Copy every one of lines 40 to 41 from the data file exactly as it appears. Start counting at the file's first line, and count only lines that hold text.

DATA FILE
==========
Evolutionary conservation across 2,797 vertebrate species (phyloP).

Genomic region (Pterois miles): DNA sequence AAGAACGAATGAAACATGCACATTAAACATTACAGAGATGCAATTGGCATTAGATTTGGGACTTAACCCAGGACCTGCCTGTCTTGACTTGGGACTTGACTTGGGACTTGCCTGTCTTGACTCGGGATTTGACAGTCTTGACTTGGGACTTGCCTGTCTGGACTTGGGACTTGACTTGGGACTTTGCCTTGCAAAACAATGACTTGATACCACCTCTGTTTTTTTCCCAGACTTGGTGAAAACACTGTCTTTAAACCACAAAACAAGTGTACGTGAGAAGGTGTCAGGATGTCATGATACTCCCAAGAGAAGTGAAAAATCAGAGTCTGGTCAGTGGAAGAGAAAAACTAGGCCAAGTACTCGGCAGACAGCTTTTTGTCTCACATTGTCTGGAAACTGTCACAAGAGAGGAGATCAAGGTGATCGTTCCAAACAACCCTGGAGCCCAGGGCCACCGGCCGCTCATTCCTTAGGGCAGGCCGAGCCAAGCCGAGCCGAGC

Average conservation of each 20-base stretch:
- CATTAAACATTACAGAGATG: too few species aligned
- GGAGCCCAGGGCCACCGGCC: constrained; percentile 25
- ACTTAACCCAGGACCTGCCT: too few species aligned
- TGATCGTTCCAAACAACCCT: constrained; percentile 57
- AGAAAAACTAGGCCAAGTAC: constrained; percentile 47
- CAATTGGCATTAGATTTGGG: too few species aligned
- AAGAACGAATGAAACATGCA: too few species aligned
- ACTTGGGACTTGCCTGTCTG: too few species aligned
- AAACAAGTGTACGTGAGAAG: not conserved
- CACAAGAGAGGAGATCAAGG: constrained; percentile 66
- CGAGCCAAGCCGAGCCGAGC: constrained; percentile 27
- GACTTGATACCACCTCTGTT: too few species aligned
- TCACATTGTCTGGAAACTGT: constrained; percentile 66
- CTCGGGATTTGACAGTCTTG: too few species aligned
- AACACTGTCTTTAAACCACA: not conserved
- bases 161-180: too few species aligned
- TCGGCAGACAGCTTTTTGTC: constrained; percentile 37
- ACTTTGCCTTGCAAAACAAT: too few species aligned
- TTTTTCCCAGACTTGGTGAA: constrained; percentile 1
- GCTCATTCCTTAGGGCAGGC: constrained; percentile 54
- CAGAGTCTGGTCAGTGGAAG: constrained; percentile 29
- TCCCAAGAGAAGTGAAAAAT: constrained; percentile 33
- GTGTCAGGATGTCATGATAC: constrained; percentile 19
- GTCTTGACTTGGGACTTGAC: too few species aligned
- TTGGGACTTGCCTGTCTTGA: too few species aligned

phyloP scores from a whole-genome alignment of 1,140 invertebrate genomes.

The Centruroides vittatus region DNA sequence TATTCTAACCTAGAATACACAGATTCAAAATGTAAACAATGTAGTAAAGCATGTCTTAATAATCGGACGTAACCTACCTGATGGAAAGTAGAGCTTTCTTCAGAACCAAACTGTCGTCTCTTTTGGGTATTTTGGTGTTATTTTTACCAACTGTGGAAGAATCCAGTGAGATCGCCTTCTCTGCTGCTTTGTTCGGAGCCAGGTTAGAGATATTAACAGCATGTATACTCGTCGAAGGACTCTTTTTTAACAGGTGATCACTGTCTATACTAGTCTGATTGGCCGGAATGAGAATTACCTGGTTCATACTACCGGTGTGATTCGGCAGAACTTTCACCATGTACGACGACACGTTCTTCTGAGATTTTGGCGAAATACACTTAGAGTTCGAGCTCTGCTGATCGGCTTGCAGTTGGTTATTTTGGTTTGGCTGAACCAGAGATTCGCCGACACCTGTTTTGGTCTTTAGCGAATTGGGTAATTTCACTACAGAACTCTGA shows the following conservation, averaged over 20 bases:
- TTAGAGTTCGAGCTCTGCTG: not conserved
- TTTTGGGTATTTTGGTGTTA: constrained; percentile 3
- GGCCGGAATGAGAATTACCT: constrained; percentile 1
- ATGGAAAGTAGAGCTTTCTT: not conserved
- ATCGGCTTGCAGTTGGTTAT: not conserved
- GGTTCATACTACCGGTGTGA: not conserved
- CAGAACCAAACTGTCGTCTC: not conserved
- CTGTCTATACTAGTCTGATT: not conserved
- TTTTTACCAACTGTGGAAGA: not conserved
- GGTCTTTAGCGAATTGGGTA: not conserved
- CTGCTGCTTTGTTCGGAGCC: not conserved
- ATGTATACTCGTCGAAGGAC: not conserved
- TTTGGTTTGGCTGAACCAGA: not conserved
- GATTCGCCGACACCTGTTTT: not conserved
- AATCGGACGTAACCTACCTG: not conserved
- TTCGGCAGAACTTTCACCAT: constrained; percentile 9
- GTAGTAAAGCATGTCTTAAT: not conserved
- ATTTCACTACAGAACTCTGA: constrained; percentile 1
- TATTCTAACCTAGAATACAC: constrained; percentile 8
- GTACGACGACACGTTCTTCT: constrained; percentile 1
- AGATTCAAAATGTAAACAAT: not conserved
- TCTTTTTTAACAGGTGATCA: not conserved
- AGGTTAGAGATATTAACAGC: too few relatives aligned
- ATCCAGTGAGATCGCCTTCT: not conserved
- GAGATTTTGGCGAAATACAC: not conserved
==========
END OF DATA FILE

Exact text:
- GGTCTTTAGCGAATTGGGTA: not conserved
- CTGCTGCTTTGTTCGGAGCC: not conserved